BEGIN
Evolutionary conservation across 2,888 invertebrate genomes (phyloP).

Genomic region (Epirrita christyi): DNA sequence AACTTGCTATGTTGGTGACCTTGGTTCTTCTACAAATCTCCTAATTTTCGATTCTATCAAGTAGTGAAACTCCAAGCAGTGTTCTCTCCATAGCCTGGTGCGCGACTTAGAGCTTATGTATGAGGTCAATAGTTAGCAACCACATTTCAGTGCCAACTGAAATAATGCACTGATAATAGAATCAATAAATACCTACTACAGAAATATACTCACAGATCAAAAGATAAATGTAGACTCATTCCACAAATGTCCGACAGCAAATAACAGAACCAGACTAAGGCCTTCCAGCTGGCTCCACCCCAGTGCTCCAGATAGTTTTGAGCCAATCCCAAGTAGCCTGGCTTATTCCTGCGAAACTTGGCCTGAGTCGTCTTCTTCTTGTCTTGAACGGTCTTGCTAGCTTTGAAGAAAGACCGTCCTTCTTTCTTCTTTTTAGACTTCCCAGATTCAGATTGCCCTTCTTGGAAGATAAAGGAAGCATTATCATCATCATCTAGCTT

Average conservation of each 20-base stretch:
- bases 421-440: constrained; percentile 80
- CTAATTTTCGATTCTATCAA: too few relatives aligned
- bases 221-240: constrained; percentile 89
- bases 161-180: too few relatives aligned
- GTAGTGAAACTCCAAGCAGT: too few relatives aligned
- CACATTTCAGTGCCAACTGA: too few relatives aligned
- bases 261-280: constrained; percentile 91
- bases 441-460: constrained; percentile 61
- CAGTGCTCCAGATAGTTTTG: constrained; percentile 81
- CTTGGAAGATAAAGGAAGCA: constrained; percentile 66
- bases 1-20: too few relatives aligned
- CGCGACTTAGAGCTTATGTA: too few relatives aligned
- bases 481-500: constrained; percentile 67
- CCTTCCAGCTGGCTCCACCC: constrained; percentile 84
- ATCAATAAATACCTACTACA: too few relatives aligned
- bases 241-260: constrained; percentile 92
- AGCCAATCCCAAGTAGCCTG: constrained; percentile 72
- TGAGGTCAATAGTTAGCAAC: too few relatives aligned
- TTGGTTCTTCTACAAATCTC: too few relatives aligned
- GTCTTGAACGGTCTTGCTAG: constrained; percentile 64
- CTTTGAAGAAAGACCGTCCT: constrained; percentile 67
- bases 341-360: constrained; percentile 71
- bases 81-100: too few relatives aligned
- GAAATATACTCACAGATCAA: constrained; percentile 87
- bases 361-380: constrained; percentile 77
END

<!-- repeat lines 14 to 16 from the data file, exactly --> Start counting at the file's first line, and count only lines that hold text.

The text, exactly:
- bases 1-20: too few relatives aligned
- CGCGACTTAGAGCTTATGTA: too few relatives aligned
- bases 481-500: constrained; percentile 67